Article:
The pricing for RECs, however, can vary from less than $1 per Mwh to hundreds of dollars due to the regional supply and demand equation dictated by portfolio standards and clean energy supply. The reason RECs can get so competitive in markers with high portfolio standards is the specter of a compliance payment if the targets aren't met.
"They’re hugely variable by region," Martin said. "One of the things that is going to change the calculus is the new Clean Power Plan. It could be very beneficial for the state to increase the amount of renewable energy."
2. Unbundled RECs and REC swaps
One quirk of the REC system is that the credits can be traded. They are considered "unbundled" when the certificates are sold separately from the physical energy produced. For example, a company may want to buy energy from a remote solar farm, where the energy is sold to a third user or utility, with the company still claiming the RECs.
“Where unbundled RECs get criticism is in the argument around additionality,” Powers said. Since a REC is about the intrinsic value of producing energy in a clean way (with negligible or no carbon emissions), they may be sourced from a large, long-established wind farm, as opposed to being financially additional to a brand-new power producer.
To this end, Martin noted that one element of green power guidelines in flux is "the new date," or how long renewable energy developments can be considered new enough to warrant credits. The current standard is 15 years, and the proportion of clean power required within a development has also been clarified over time.
3. Carbon offsets
On a fundamental level, carbon offsets are a way of paying for infrastructure projects that reduce net carbon emissions. They are useful since it is often impossible for a business to not produce any carbon, meaning that offsets are used to balance out greenhouse gas (GHG) impacts.
There are a variety of offsets that can mitigate GHGs, from planting trees that sequester carbon to corporate energy efficiency programs or preventative measures that generate varying degrees of controversy, such as flaring leaching methane gas from unregulated landfills.
Buying renewable energy to power a corporate office is nowhere near as easy as picking a provider and signing a contract.
In deregulated energy markets, customers can buy retail wind or solar and slap it right on the company real estate. Or, they can sign a long-term deal to buy the power generated by an off-site renewable energy plant.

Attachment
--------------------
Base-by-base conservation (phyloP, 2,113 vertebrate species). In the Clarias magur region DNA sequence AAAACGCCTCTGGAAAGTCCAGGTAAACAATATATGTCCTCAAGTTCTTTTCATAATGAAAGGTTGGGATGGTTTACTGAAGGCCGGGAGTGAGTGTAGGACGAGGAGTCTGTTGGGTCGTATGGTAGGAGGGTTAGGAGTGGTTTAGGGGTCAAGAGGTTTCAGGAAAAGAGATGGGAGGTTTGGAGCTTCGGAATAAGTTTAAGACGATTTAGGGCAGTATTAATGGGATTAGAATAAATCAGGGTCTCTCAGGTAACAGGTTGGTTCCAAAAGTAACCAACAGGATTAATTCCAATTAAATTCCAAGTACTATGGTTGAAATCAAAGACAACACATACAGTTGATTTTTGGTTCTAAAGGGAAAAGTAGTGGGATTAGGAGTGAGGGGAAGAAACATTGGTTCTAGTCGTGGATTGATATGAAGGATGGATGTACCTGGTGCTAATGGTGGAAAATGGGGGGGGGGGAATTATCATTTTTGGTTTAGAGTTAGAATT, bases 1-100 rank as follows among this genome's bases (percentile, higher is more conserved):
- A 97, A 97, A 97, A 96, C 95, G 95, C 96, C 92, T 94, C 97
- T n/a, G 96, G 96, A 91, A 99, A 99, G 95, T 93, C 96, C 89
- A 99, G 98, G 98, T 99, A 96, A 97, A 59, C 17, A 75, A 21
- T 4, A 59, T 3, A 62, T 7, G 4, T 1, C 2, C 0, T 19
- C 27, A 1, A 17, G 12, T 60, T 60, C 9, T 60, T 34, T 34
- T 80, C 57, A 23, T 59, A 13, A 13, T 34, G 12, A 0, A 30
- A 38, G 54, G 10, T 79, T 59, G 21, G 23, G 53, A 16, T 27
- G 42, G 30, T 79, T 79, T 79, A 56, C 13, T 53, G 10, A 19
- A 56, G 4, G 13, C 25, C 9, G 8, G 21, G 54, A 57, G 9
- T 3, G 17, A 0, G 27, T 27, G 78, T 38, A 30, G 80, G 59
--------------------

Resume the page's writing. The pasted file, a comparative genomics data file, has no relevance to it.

In regulated utility markets, things can get complicated fast. Deals are more theoretical and often rooted in hedging energy prices. The outcome of providing capital to finance new renewable energy capacity is the same.
“The corporate buyer — Google, Walmart, etc. — they’re providing that structured and guaranteed revenue for a long period of time that allows a bank to say ‘Ok, I’ll loan you $200 million to build this thing,’” said Peter Mostow, an energy attorney with the law firm Wilson Sonsini Goodrich & Rosati.
Still, the barriers to entry for various types of power purchasing remain high, feeding into interest in new forms of aggregated clean energy developments.
With all of these deal types, much bigger energy diplomacy concerns also come into play.
“This is really contentious territory,” Mostow said. “You’re striking right at the heart of the utilities’ business models.”
4. Physical PPAs
Say you're a company that wants to buy electricity generated at an off-site wind or solar farm to power a given real estate asset. If you're game for a 12-15 year commitment, a Power Purchase Agreement (PPA) could be your answer.
"A regular PPA, they never say it, but its sometimes called a 'physical delivery PPA,'" Mostow explained. “Electricity is actually being generated at point A, moved across the wires, and delivered at Point B."
(At least that's the idea logically speaking. As Mostow notes, "In reality, the electrons that are generated at a solar plant never actually go to the customer. The grid is a big giant balancing or accounting system.")
Regardless of where the electrons land, a company's commitment to buy power for a term usually longer than a decade helps a renewable energy developer and potential lenders ensure that there will be a buyer for their power.
5. Virtual PPAs
Physical PPAs can work in California or other deregulated energy markets, but they can't work in regulated markets with tight limitations on who is able to sell power.
As a workaround, companies, renewable energy developers and third party brokers have devised "virtual" or "synthetic" PPAs as a way to reap the financial and reputational benefits of PPAs — but without any power actually changing hands. While a company still powers its operations with grid-supplied electricity, both they and the developer benefit from a long-term fixed cost deal on energy generated from a project (which can be physically located anywhere).
Say the agreed-upon rate for a wind farm VPPA is $40 per megawatt. If the wholesale rate for energy generated by that project drops to $30 on a given day, the developer is buoyed by the extra $10 from the corporate buyer. But if grid prices spike and going rate for wind power jumps to $50, the scenario is reversed and the corporate buyer gets the extra $10.
"That $10 helps the corporate customer offset the utility bill that they're paying at their data center of wherever," Mostow said. "It's a hedge for them, too."